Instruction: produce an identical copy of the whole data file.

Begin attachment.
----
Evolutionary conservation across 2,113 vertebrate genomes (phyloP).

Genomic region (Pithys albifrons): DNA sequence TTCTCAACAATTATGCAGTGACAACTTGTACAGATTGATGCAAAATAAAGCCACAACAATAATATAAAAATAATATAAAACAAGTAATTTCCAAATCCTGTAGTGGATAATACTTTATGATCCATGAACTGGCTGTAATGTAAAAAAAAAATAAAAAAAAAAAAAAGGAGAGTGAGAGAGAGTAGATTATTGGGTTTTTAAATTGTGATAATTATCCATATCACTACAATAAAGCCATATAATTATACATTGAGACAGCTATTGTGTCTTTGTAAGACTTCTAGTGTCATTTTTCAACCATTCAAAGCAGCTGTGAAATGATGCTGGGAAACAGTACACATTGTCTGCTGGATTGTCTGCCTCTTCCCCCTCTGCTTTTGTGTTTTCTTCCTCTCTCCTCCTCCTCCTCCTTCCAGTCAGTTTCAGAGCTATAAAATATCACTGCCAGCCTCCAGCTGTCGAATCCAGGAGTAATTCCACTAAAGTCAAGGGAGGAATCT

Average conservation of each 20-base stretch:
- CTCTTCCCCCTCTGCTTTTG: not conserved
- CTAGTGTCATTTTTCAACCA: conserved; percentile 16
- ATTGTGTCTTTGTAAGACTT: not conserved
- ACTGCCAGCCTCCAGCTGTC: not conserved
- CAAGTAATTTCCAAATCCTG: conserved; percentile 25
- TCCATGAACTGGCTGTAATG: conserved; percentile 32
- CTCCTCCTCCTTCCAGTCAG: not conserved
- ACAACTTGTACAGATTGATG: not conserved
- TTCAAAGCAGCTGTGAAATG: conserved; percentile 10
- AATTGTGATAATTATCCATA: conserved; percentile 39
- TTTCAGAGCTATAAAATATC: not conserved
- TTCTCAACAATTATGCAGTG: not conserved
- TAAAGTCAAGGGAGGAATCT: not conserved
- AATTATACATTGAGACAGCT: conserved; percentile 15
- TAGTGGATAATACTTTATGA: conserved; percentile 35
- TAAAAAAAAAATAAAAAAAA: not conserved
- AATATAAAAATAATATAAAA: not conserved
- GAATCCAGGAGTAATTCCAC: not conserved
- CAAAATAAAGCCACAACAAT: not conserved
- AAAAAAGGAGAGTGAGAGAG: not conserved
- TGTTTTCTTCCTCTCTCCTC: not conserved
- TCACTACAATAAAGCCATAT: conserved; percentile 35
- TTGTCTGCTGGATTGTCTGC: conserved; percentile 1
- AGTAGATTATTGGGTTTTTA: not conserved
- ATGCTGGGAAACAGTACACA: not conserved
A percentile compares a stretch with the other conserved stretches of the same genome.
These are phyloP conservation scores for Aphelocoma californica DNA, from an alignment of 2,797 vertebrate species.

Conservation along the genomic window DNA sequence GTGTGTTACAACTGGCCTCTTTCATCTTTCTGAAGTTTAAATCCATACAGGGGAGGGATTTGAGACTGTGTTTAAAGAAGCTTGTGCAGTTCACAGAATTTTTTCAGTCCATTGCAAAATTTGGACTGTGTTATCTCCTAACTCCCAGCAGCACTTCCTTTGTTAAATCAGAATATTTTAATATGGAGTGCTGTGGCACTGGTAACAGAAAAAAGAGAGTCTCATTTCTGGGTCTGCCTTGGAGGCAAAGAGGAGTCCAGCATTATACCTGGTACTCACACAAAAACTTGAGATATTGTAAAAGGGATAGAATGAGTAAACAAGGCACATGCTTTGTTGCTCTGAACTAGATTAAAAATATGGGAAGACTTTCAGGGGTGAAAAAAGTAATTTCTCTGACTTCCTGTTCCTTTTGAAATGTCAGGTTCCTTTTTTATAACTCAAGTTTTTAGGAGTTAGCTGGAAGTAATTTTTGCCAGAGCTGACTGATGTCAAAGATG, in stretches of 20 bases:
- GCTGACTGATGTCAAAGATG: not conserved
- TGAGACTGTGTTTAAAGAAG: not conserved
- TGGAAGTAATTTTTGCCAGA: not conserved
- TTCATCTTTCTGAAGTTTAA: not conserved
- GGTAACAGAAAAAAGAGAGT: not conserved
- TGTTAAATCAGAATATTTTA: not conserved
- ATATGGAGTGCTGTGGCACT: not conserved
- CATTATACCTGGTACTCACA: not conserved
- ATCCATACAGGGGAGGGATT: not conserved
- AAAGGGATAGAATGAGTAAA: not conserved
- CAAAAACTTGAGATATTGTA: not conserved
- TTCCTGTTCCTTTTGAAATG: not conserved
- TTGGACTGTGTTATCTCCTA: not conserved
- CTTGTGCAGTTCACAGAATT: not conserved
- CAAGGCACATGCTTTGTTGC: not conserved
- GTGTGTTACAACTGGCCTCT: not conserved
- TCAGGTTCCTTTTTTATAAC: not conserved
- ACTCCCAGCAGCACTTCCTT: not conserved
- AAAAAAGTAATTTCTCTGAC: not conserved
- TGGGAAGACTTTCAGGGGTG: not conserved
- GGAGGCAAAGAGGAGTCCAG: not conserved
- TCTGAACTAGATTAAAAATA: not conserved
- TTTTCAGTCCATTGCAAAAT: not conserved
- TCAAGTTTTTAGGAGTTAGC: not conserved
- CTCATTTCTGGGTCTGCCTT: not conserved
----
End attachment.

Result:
Evolutionary conservation across 2,113 vertebrate genomes (phyloP).

Genomic region (Pithys albifrons): DNA sequence TTCTCAACAATTATGCAGTGACAACTTGTACAGATTGATGCAAAATAAAGCCACAACAATAATATAAAAATAATATAAAACAAGTAATTTCCAAATCCTGTAGTGGATAATACTTTATGATCCATGAACTGGCTGTAATGTAAAAAAAAAATAAAAAAAAAAAAAAGGAGAGTGAGAGAGAGTAGATTATTGGGTTTTTAAATTGTGATAATTATCCATATCACTACAATAAAGCCATATAATTATACATTGAGACAGCTATTGTGTCTTTGTAAGACTTCTAGTGTCATTTTTCAACCATTCAAAGCAGCTGTGAAATGATGCTGGGAAACAGTACACATTGTCTGCTGGATTGTCTGCCTCTTCCCCCTCTGCTTTTGTGTTTTCTTCCTCTCTCCTCCTCCTCCTCCTTCCAGTCAGTTTCAGAGCTATAAAATATCACTGCCAGCCTCCAGCTGTCGAATCCAGGAGTAATTCCACTAAAGTCAAGGGAGGAATCT

Average conservation of each 20-base stretch:
- CTCTTCCCCCTCTGCTTTTG: not conserved
- CTAGTGTCATTTTTCAACCA: conserved; percentile 16
- ATTGTGTCTTTGTAAGACTT: not conserved
- ACTGCCAGCCTCCAGCTGTC: not conserved
- CAAGTAATTTCCAAATCCTG: conserved; percentile 25
- TCCATGAACTGGCTGTAATG: conserved; percentile 32
- CTCCTCCTCCTTCCAGTCAG: not conserved
- ACAACTTGTACAGATTGATG: not conserved
- TTCAAAGCAGCTGTGAAATG: conserved; percentile 10
- AATTGTGATAATTATCCATA: conserved; percentile 39
- TTTCAGAGCTATAAAATATC: not conserved
- TTCTCAACAATTATGCAGTG: not conserved
- TAAAGTCAAGGGAGGAATCT: not conserved
- AATTATACATTGAGACAGCT: conserved; percentile 15
- TAGTGGATAATACTTTATGA: conserved; percentile 35
- TAAAAAAAAAATAAAAAAAA: not conserved
- AATATAAAAATAATATAAAA: not conserved
- GAATCCAGGAGTAATTCCAC: not conserved
- CAAAATAAAGCCACAACAAT: not conserved
- AAAAAAGGAGAGTGAGAGAG: not conserved
- TGTTTTCTTCCTCTCTCCTC: not conserved
- TCACTACAATAAAGCCATAT: conserved; percentile 35
- TTGTCTGCTGGATTGTCTGC: conserved; percentile 1
- AGTAGATTATTGGGTTTTTA: not conserved
- ATGCTGGGAAACAGTACACA: not conserved
A percentile compares a stretch with the other conserved stretches of the same genome.
These are phyloP conservation scores for Aphelocoma californica DNA, from an alignment of 2,797 vertebrate species.

Conservation along the genomic window DNA sequence GTGTGTTACAACTGGCCTCTTTCATCTTTCTGAAGTTTAAATCCATACAGGGGAGGGATTTGAGACTGTGTTTAAAGAAGCTTGTGCAGTTCACAGAATTTTTTCAGTCCATTGCAAAATTTGGACTGTGTTATCTCCTAACTCCCAGCAGCACTTCCTTTGTTAAATCAGAATATTTTAATATGGAGTGCTGTGGCACTGGTAACAGAAAAAAGAGAGTCTCATTTCTGGGTCTGCCTTGGAGGCAAAGAGGAGTCCAGCATTATACCTGGTACTCACACAAAAACTTGAGATATTGTAAAAGGGATAGAATGAGTAAACAAGGCACATGCTTTGTTGCTCTGAACTAGATTAAAAATATGGGAAGACTTTCAGGGGTGAAAAAAGTAATTTCTCTGACTTCCTGTTCCTTTTGAAATGTCAGGTTCCTTTTTTATAACTCAAGTTTTTAGGAGTTAGCTGGAAGTAATTTTTGCCAGAGCTGACTGATGTCAAAGATG, in stretches of 20 bases:
- GCTGACTGATGTCAAAGATG: not conserved
- TGAGACTGTGTTTAAAGAAG: not conserved
- TGGAAGTAATTTTTGCCAGA: not conserved
- TTCATCTTTCTGAAGTTTAA: not conserved
- GGTAACAGAAAAAAGAGAGT: not conserved
- TGTTAAATCAGAATATTTTA: not conserved
- ATATGGAGTGCTGTGGCACT: not conserved
- CATTATACCTGGTACTCACA: not conserved
- ATCCATACAGGGGAGGGATT: not conserved
- AAAGGGATAGAATGAGTAAA: not conserved
- CAAAAACTTGAGATATTGTA: not conserved
- TTCCTGTTCCTTTTGAAATG: not conserved
- TTGGACTGTGTTATCTCCTA: not conserved
- CTTGTGCAGTTCACAGAATT: not conserved
- CAAGGCACATGCTTTGTTGC: not conserved
- GTGTGTTACAACTGGCCTCT: not conserved
- TCAGGTTCCTTTTTTATAAC: not conserved
- ACTCCCAGCAGCACTTCCTT: not conserved
- AAAAAAGTAATTTCTCTGAC: not conserved
- TGGGAAGACTTTCAGGGGTG: not conserved
- GGAGGCAAAGAGGAGTCCAG: not conserved
- TCTGAACTAGATTAAAAATA: not conserved
- TTTTCAGTCCATTGCAAAAT: not conserved
- TCAAGTTTTTAGGAGTTAGC: not conserved
- CTCATTTCTGGGTCTGCCTT: not conserved